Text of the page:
Parazynski was selected to become an astronaut in 1992 and completed his training in 1993. Prior to his NASA career, Parazynski earned a Bachelor of Science degree in biology from Stanford University and graduated with honors from Stanford Medical School. His served his medical internship at the Brigham and Women's Hospital of Harvard Medical School and completed 22 months of a residency program in emergency medicine in Denver, Colorado.

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Read more about STS-86

Sam L. Pool Profile

Sam Pool served as NASA's Assistant Director of Space Medicine in the Space and Life Sciences Directorate at the Johnson Space Center (JSC) during Phase 1. He and the flight surgeons were responsible for providing medical support to the astronauts and their families pre-flight, in-flight, and post-flight, They were also in charge of training the crews in medical techniques necessary and potentially necessary on-orbit.

Pool has worked for NASA since the Apollo Program and helped to develop a set a of medical standards for spaceflight, which are used to medically screen astronauts. In his Oral History, Pool commented on how spaceflight affects the human body and why scientists study those effects:

"Flying in space, particularly in microgravity for long periods of time, is not very friendly to the human body. There are a lot of body functions which degrade. There's a fair amount of deconditioning that goes on, and the countermeasures, including exercise, which we have used over the years really haven't solved the problem. So we're still working that puzzle very hard to try to figure out how to do better.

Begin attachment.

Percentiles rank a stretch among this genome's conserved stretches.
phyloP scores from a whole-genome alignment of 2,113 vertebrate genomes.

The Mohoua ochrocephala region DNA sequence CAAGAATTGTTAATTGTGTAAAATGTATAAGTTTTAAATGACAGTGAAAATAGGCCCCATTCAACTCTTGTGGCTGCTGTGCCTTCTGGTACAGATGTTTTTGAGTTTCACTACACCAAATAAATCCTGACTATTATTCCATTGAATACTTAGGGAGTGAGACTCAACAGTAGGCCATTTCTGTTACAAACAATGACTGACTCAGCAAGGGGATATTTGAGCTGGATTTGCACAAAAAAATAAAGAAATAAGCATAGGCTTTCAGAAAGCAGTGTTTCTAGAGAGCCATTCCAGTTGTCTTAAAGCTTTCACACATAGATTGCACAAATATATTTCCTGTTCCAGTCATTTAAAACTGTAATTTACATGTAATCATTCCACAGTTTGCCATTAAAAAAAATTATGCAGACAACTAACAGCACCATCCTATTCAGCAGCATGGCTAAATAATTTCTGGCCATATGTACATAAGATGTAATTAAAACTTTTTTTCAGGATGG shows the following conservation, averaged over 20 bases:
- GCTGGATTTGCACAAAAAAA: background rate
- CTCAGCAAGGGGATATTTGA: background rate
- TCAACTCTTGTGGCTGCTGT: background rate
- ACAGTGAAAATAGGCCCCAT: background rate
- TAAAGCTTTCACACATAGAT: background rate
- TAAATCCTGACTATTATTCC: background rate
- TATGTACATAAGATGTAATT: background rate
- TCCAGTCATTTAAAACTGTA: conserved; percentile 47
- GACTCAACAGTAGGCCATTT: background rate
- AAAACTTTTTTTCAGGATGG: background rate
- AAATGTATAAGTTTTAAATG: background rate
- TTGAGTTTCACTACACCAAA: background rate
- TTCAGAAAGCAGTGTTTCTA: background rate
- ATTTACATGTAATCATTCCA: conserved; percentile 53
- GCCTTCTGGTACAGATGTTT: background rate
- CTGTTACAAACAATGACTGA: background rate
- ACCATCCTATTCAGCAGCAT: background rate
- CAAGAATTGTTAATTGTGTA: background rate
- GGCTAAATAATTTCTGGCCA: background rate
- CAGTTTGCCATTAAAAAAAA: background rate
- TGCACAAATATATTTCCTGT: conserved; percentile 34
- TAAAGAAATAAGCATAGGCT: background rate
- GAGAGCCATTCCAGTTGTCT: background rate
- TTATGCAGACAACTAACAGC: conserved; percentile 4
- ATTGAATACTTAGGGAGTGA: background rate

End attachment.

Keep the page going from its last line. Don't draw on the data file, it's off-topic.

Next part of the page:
"[The] cardiovascular system becomes less responsive, particularly on return to gravitational field. Bone mineral is lost. Neurophysiology is definitely affected. The Russians say - and I think they're quite correct - that returning cosmonauts from long missions can't play simple games that children play, because their coordination and so on is not up to it. That's certainly been proven true now that we've begun to fly with them and look at our people similarly."

Pool has also been involved in the development of the NASA/JSC biotechnology capability, a leading edge science that will benefit the International Space Station.

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Read Sam Pool's Oral History

Read more about Flight Docs

Don Puddy Profile

Don Puddy was the original NASA Co-chair for the Phase 1 Crew Training and Exchange Working Group. This group developed the requirements for crew functions, programs, schedules, and crew training.